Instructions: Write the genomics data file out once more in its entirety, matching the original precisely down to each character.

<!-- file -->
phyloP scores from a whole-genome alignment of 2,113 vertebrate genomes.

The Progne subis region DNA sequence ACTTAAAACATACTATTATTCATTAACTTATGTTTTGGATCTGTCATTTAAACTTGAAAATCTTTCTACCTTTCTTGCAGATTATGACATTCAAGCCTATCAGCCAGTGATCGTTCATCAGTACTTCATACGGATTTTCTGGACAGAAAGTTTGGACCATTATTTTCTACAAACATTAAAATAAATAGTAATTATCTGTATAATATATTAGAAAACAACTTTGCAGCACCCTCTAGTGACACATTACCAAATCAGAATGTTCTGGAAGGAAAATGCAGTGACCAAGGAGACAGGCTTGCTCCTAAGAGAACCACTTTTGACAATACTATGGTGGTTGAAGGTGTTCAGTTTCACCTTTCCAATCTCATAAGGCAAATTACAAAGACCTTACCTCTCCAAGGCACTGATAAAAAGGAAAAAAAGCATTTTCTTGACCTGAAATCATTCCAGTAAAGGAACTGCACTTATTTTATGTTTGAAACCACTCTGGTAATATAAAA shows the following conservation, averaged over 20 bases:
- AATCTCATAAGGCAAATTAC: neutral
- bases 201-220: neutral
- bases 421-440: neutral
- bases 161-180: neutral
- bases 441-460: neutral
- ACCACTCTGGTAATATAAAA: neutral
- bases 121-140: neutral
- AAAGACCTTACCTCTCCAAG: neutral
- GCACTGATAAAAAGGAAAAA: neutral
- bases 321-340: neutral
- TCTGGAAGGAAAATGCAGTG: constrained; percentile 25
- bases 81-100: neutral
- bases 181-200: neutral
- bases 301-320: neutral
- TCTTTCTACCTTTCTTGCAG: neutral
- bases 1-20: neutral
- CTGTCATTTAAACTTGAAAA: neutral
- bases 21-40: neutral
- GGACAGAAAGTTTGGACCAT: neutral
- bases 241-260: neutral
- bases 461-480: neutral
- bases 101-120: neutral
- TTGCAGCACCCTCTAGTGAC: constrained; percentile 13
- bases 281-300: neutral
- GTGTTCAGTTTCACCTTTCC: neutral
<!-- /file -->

phyloP scores from a whole-genome alignment of 2,113 vertebrate genomes.

The Progne subis region DNA sequence ACTTAAAACATACTATTATTCATTAACTTATGTTTTGGATCTGTCATTTAAACTTGAAAATCTTTCTACCTTTCTTGCAGATTATGACATTCAAGCCTATCAGCCAGTGATCGTTCATCAGTACTTCATACGGATTTTCTGGACAGAAAGTTTGGACCATTATTTTCTACAAACATTAAAATAAATAGTAATTATCTGTATAATATATTAGAAAACAACTTTGCAGCACCCTCTAGTGACACATTACCAAATCAGAATGTTCTGGAAGGAAAATGCAGTGACCAAGGAGACAGGCTTGCTCCTAAGAGAACCACTTTTGACAATACTATGGTGGTTGAAGGTGTTCAGTTTCACCTTTCCAATCTCATAAGGCAAATTACAAAGACCTTACCTCTCCAAGGCACTGATAAAAAGGAAAAAAAGCATTTTCTTGACCTGAAATCATTCCAGTAAAGGAACTGCACTTATTTTATGTTTGAAACCACTCTGGTAATATAAAA shows the following conservation, averaged over 20 bases:
- AATCTCATAAGGCAAATTAC: neutral
- bases 201-220: neutral
- bases 421-440: neutral
- bases 161-180: neutral
- bases 441-460: neutral
- ACCACTCTGGTAATATAAAA: neutral
- bases 121-140: neutral
- AAAGACCTTACCTCTCCAAG: neutral
- GCACTGATAAAAAGGAAAAA: neutral
- bases 321-340: neutral
- TCTGGAAGGAAAATGCAGTG: constrained; percentile 25
- bases 81-100: neutral
- bases 181-200: neutral
- bases 301-320: neutral
- TCTTTCTACCTTTCTTGCAG: neutral
- bases 1-20: neutral
- CTGTCATTTAAACTTGAAAA: neutral
- bases 21-40: neutral
- GGACAGAAAGTTTGGACCAT: neutral
- bases 241-260: neutral
- bases 461-480: neutral
- bases 101-120: neutral
- TTGCAGCACCCTCTAGTGAC: constrained; percentile 13
- bases 281-300: neutral
- GTGTTCAGTTTCACCTTTCC: neutral